- Share this article on Facebook
- Share this article on Twitter
- Share this article on Email
- Show additional share options
- Share this article on Print
- Share this article on Comment
- Share this article on Whatsapp
- Share this article on Linkedin
- Share this article on Reddit
- Share this article on Pinit
- Share this article on Tumblr
“A director is asked a thousand questions a day, so if you have a single theme unifying your movie you can deal with all the details,” is one of many tidbits that director Francis Ford Coppola offered up during a sold-out master class at the Lumière Festival in Lyon, where he was on hand to receive the fest’s 10th annual Prix Lumière.
“In The Conversation, the theme was privacy. In The Godfather movies, it was succession. And in Apocalypse Now, it was morality,” the 80-year-old Coppola explained to a packed auditorium of students and fans, who were able to ask him questions during the second half of a near two-hour session moderated by Cannes artistic director Thierry Frémaux and veteran French film critic Michel Ciment.
Revisiting his body of work, Coppola remarked that each film he directed — 25 features spanning from the early 1960s to 2011’s Twixt — was “an experiment” so that he could try to understand his own style. “If you put two of my films side by side, you wouldn’t know they were made by the same person. With each movie, I wanted to be an unfamiliar ground, because risk is one of the great pleasures of making art.”
The director recalled how he was obsessed with science as a child and wanted to be a nuclear physicist, but poor algebra grades eventually led him to study theatre at Hofstra. After seeing Sergei Eisenstein’s October — “It was silent, but I heard every cut” — he decided to pursue film at UCLA’s graduate school, where he crossed paths with rock legend Jim Morrison.
Coppola discussed his time after college working for B-movie legend Roger Corman, which would provide an ample training ground for future projects both big and small: “It was a do-it-yourself guerrilla method where you learned how to make a movie for no money at all. I was paid $95 a week, which was a fortune to me back then, and I did everything for Roger — including washing his car and mowing his lawn.”
One of the director’s first big breaks in Hollywood was getting hired to pen the WWII biopic Patton. But Burt Lancaster, who was attached to play the lead at the time, didn’t appreciate the young screenwriter’s work and had him removed from the project. Years later, Coppola earned his first of many Oscars for Patton’s script. “Remember one thing,” he told the crowd. “The things you get fired for when you’re young are the things you get a lifetime achievement award for when you’re old.”
Coppola explained how, along with fellow filmmakers George Lucas and Philip Kaufman (The Right Stuff), he was part of the San Francisco-based contingent of the 1970s New Hollywood that was particularly interested in filmmaking technology.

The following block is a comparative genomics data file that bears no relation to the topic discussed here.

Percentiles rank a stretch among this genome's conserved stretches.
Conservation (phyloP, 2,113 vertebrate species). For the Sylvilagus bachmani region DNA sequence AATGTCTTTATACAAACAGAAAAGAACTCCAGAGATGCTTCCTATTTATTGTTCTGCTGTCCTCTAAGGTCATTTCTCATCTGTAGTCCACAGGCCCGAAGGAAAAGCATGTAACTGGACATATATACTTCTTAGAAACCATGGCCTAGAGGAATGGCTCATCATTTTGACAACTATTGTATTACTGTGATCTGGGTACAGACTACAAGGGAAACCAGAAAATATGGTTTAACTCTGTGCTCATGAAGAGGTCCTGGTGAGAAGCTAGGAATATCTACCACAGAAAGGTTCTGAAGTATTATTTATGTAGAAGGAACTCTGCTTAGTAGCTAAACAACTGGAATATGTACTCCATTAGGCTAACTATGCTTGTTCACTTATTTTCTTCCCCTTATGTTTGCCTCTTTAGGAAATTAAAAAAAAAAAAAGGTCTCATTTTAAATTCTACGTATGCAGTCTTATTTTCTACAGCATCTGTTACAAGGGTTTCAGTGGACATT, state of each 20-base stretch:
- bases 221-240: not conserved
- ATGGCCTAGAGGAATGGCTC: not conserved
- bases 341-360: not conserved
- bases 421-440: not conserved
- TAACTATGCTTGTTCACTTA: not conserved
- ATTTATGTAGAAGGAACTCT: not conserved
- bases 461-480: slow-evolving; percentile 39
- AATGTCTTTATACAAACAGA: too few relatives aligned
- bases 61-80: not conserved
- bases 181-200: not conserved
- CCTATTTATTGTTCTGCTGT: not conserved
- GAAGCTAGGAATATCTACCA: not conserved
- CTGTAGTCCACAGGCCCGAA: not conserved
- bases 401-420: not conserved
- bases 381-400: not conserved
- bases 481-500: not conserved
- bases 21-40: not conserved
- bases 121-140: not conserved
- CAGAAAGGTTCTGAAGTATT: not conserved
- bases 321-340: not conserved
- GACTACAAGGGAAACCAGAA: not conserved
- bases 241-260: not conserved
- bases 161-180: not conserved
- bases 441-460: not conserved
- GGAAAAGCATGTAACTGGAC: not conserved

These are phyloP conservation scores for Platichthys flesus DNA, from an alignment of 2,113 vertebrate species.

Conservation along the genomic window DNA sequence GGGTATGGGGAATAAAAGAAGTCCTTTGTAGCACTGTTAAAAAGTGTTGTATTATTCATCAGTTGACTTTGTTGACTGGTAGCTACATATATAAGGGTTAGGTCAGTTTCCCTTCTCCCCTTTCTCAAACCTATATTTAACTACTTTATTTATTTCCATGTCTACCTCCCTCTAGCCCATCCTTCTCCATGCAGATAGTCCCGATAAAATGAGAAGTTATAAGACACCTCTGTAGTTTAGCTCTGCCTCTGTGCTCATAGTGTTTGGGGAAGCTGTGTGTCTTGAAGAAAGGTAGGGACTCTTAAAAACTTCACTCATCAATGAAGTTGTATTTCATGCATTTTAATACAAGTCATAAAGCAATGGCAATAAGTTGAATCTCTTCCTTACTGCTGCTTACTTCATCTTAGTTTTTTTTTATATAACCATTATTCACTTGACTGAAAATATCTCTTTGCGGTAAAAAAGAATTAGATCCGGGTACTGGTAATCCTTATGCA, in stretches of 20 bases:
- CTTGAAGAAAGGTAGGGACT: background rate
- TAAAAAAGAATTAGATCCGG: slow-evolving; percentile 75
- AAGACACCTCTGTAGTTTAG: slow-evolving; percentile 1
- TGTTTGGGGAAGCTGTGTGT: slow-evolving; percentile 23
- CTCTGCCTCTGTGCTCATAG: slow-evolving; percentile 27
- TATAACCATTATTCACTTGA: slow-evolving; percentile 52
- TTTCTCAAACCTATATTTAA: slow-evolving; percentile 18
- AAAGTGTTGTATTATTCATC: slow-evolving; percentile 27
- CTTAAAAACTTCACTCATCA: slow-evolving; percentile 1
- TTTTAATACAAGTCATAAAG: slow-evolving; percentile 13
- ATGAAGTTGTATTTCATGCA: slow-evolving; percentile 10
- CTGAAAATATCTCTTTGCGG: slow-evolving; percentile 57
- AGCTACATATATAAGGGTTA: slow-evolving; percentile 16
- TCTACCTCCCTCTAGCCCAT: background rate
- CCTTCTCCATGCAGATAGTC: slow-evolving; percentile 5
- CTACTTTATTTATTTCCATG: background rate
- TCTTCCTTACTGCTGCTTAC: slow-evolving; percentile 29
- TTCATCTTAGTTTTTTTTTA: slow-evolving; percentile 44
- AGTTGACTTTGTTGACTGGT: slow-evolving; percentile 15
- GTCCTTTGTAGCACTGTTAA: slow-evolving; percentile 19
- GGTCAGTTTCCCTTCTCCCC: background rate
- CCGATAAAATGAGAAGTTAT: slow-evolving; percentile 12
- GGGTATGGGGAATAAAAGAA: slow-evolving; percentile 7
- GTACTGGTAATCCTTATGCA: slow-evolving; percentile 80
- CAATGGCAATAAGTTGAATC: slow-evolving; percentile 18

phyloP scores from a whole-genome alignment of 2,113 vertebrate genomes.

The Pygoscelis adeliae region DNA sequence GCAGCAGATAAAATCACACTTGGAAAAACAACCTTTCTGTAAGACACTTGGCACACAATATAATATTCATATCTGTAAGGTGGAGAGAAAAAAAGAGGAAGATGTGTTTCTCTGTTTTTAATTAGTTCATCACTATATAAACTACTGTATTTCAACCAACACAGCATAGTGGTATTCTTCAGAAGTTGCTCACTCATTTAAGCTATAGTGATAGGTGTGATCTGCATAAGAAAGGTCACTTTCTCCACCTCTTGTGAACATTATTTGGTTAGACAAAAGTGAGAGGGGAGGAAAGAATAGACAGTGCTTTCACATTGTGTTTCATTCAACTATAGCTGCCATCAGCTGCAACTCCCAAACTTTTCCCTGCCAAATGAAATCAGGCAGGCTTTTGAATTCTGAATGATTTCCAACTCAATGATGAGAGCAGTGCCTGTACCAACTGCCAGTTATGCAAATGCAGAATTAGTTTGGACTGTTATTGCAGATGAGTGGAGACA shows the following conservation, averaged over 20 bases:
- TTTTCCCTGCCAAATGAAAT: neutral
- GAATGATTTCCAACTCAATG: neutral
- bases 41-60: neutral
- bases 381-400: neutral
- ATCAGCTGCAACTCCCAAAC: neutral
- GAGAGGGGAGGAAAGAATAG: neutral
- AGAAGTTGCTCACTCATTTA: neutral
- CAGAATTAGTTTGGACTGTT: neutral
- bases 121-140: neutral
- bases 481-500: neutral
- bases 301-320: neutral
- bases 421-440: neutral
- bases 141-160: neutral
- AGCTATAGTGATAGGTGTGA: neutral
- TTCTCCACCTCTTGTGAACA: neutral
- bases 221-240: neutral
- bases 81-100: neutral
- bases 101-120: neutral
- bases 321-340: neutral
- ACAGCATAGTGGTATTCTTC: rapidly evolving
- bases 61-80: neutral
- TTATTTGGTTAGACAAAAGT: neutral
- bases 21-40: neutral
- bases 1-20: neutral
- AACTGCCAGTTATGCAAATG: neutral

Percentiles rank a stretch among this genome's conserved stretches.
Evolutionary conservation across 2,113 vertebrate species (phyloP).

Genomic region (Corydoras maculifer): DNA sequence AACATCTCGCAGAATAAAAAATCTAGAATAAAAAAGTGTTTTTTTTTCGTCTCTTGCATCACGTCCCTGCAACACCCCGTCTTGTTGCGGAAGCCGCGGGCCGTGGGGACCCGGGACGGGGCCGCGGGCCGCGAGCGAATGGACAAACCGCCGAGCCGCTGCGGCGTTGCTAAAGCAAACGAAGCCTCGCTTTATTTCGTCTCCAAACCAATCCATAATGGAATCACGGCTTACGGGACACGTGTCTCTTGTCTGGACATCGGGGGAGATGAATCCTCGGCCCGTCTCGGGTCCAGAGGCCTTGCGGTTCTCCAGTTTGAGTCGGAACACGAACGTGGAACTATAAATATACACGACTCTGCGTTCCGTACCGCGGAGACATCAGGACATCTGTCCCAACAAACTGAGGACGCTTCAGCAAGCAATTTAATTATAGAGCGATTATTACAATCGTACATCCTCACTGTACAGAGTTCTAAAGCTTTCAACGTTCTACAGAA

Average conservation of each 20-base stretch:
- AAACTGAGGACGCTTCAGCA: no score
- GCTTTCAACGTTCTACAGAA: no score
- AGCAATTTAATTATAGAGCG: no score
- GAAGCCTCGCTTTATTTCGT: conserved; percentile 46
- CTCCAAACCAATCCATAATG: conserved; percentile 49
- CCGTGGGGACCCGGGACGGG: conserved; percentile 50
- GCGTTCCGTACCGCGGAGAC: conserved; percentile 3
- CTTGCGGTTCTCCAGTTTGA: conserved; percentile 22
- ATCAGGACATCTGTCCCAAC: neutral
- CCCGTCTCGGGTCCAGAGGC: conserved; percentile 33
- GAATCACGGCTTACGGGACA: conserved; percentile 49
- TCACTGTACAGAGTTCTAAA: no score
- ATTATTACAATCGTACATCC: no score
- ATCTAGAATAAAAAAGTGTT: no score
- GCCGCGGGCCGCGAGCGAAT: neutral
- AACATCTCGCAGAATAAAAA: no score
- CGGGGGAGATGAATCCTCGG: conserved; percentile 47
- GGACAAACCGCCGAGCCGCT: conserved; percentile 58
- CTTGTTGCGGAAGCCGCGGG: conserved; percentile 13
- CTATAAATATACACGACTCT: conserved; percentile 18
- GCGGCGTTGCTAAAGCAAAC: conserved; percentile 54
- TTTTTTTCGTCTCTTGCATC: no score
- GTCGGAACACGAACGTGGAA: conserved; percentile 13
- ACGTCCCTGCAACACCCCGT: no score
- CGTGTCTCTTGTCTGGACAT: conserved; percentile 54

“The San Francisco school was at the origin of two important revolutions,” he said. “The first was the use of sound, because we realized that sound was at least half the movie. That came from the fact that we were broke and had to be inventive with what we could afford, so we paid special attention to sound techniques. Walter Murch contributed a lot to those developments, which resulted in the creation of Dolby.”
“The second revolution was digital editing, shooting and projection, which George Lucas developed on the Star Wars movies,” he continued, before adding: “I acknowledge there’s still a discussion as to whether digital is bad or not. My own daughter Sofia still wants to shoot on film, as do Steven Spielberg and Christopher Nolan.”
When asked about the most important aspects of directing, Coppola was categorical: “Good acting and writing are the oxygen and hydrogen of cinema. If you don’t have either of them, it will be hard to have a good movie. And if you have both of them, then other weaknesses, such as poor production design, can be compensated for.”
Delving into his work with actors, Coppola remarked: “I hate hearing that such and such a director got a great performance out of an actor. It’s the actor who does the work, who brings the flesh and blood to the character. The director’s job is to give them the right conditions to do so, to make sure that he or she is comfortable and unafraid.”
Answering a question from the crowd about camera placement, Coppola replied: “The camera decisions should be based on what your theme is. For The Godfather, which was a classic Shakespearean story, I used a 40mm lens and always kept the camera four-and-a-half feet off the ground, because that’s close to how the human eye sees. We were very strict about that, and we only moved the camera when the characters moved.”
“You should make those decisions during preparation,” he advised. “But inevitably, the film tends to tell you how to make it. For example, while we were shooting Apocalypse Now we realized the color scheme should be much more surreal than planned.”
Speaking about the latter film, whose “Final Cut” version will close out the Lumière fest Sunday, Coppola recalled how the movie was “a production nightmare,” which resulted in him winding up with the rights, which he still owns to this day. “My enthusiasm got ahead of me, which happens often. I realized I didn’t know how to do it: it was all learn as you go.”
“I went from project to project because I wanted to learn what I was good at,” he added. “Learning is one of the few human pleasures where there are no bad side effects.”